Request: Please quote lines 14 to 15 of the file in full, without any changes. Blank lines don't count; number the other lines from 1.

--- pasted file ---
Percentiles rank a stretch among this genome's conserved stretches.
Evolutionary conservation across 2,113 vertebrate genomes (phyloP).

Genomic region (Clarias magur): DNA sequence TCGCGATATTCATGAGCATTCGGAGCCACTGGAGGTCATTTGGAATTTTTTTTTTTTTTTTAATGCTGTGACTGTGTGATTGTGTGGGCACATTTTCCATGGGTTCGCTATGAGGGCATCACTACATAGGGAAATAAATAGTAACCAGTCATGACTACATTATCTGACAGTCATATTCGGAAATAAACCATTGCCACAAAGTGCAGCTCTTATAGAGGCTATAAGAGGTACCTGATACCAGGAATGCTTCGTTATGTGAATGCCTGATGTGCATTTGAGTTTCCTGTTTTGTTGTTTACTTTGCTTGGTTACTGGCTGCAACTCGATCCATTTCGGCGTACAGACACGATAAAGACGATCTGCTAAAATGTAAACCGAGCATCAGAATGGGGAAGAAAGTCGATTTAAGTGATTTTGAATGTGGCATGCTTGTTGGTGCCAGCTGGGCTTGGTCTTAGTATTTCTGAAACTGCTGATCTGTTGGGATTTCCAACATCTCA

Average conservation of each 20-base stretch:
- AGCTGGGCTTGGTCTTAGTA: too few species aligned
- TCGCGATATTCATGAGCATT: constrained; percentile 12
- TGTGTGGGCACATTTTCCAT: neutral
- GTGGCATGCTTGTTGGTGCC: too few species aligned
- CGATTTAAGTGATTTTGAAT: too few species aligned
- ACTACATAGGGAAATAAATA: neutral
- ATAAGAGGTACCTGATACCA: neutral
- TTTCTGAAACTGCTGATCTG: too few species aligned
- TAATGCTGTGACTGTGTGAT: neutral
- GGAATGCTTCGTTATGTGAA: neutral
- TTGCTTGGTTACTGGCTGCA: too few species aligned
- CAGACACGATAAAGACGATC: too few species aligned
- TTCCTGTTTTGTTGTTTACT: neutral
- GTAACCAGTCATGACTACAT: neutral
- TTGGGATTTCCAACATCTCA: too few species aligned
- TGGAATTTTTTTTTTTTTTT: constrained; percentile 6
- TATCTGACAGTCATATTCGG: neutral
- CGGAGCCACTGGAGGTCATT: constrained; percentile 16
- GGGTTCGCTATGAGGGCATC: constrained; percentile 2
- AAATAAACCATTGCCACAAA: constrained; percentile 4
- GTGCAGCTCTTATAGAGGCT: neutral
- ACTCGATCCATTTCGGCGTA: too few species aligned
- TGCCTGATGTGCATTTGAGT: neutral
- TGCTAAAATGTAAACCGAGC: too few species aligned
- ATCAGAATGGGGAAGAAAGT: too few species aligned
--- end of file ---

- GGAATGCTTCGTTATGTGAA: neutral
- TTGCTTGGTTACTGGCTGCA: too few species aligned